5. Package Details - API

For our demo, I’ll be using the Free tire only.

Let’s look into our other source data. We got the top 10 city population-wise over there internet. Also, we have collected sample Senior Citizen percentage against sex ratio across those cities. We have masked these values on top of that as this is just for education purposes.

1. CityDetails.csv

Here is the glimpse of this file –

4. Source File

So, this file only contains the total population across the top 10 cities in the USA.

2. SeniorCitizen.csv

6. SeniorCitizen Data

This file contains the Sex ratio of Senior citizens across those top 10 cities by population.

Again, we are not going to discuss any script, which we’ve already discussed here.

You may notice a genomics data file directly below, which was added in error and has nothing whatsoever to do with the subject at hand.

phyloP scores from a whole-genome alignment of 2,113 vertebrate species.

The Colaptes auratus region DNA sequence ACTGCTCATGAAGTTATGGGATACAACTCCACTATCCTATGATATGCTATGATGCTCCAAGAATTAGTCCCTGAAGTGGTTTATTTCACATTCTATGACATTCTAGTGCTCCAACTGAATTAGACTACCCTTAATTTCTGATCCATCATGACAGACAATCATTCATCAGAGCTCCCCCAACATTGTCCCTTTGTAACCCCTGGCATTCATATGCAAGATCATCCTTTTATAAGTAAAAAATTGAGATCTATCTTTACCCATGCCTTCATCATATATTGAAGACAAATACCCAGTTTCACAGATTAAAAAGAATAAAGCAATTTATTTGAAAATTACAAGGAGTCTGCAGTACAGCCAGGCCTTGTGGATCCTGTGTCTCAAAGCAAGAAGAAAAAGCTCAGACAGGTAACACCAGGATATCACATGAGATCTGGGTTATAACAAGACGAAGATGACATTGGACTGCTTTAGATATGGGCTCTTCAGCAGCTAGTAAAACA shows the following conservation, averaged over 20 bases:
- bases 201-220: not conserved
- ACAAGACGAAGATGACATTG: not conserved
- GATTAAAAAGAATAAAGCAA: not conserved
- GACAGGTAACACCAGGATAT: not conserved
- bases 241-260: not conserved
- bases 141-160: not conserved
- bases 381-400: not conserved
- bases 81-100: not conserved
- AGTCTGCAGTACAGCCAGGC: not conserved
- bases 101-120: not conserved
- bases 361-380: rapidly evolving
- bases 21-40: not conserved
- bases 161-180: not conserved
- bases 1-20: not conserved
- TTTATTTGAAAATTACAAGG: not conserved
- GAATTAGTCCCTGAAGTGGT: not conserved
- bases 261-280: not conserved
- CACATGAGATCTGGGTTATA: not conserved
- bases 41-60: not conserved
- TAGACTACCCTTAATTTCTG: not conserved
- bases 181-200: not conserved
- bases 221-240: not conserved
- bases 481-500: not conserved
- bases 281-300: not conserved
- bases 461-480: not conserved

Hence, we’re skipping clsL.py here.

1. clsConfig.py (This script contains all the parameters of the server.)

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##############################################
#### Written By: SATYAKI DE               ####
#### Written On: 19-Jan-2019              ####
####                                      ####
#### Objective: This script is a config   ####
#### file, contains all the keys for      ####
#### azure cosmos db. Application will    ####
#### process these information & perform  ####
#### various CRUD operation on Cosmos DB. ####
##############################################

import os
import platform as pl

class clsConfig(object):
    Curr_Path = os.path.dirname(os.path.realpath(__file__))

    os_det = pl.system()
    if os_det == "Windows":
        sep = '